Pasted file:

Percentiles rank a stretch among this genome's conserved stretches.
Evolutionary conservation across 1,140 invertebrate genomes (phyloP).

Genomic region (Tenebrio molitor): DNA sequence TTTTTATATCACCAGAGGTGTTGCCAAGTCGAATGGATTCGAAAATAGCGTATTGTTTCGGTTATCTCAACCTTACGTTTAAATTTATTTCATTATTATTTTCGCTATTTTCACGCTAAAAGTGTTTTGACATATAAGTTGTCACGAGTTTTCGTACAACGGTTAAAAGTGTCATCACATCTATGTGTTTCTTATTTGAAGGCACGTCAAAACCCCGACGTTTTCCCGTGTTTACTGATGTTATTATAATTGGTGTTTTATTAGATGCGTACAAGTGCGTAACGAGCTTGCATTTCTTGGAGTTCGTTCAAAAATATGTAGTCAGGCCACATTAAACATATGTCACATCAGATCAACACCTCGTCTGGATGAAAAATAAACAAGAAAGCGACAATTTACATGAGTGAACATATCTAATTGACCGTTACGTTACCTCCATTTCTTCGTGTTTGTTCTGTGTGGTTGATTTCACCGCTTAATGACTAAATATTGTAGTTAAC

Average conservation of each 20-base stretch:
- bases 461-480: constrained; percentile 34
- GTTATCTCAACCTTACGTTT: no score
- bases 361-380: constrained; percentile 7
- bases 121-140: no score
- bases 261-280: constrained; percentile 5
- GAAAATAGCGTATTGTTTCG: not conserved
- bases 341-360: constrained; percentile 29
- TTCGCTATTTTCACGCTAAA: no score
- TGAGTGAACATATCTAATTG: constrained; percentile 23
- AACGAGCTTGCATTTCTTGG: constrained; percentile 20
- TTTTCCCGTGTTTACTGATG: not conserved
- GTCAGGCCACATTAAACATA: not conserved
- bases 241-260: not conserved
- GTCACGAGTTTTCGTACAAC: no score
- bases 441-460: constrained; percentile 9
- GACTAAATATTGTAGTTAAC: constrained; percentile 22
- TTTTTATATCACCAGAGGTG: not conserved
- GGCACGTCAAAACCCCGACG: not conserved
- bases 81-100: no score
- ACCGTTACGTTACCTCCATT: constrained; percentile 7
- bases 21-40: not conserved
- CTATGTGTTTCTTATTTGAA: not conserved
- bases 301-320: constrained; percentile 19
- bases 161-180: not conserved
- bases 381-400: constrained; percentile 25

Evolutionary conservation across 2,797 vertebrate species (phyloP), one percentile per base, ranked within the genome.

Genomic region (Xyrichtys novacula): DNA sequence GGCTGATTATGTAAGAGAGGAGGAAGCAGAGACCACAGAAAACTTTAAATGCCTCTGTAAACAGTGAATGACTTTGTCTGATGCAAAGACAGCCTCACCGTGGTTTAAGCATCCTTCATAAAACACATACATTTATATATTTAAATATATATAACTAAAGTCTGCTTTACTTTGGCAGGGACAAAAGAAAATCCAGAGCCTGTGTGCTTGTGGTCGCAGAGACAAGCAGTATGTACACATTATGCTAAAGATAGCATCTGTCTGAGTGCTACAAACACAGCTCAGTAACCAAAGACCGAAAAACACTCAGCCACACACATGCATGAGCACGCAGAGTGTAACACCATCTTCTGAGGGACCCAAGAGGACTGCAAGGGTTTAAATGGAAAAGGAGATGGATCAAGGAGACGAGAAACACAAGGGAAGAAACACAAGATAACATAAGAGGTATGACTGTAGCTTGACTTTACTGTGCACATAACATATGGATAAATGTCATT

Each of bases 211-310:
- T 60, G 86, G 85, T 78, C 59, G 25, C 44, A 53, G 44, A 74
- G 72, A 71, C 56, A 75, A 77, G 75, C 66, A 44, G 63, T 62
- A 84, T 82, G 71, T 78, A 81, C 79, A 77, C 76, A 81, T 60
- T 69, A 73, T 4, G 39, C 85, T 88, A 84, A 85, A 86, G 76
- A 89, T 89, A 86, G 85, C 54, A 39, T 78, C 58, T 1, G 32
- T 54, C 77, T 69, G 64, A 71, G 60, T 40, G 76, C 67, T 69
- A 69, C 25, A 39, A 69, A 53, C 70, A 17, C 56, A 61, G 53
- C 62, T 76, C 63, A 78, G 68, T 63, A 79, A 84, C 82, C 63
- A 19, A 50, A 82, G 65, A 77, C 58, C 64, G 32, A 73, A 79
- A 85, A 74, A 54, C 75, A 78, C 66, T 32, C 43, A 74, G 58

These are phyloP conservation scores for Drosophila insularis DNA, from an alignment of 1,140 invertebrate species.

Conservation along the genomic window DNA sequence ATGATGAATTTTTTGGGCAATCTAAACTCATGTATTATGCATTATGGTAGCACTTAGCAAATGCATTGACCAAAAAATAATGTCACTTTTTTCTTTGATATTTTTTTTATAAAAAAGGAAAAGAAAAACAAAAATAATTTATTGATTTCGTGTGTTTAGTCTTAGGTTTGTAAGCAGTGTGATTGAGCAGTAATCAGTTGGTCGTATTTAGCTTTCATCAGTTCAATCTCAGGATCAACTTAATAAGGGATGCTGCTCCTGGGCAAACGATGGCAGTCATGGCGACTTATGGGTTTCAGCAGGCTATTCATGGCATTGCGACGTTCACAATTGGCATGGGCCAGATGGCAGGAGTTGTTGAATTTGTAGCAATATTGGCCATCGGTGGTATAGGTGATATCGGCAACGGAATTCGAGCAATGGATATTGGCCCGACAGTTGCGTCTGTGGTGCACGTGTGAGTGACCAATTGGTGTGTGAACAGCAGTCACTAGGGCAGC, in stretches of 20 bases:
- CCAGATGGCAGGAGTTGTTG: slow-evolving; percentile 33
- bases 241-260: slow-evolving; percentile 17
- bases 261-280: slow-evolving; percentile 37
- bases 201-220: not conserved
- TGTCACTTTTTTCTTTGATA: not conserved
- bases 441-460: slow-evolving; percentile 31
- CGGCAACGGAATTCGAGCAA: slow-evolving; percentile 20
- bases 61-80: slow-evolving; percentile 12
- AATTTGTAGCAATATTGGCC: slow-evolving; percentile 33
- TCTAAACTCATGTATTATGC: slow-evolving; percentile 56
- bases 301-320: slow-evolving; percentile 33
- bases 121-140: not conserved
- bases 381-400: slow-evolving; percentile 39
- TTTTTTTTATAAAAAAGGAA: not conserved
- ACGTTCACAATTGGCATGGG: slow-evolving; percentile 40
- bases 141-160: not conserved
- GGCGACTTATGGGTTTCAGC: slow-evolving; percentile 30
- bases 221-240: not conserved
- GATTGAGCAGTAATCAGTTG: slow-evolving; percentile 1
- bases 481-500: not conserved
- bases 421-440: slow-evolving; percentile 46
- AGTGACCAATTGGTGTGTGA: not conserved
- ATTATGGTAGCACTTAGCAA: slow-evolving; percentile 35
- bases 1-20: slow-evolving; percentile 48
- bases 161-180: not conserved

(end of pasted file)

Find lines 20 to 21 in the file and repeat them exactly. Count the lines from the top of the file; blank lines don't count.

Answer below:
- GACTAAATATTGTAGTTAAC: constrained; percentile 22
- TTTTTATATCACCAGAGGTG: not conserved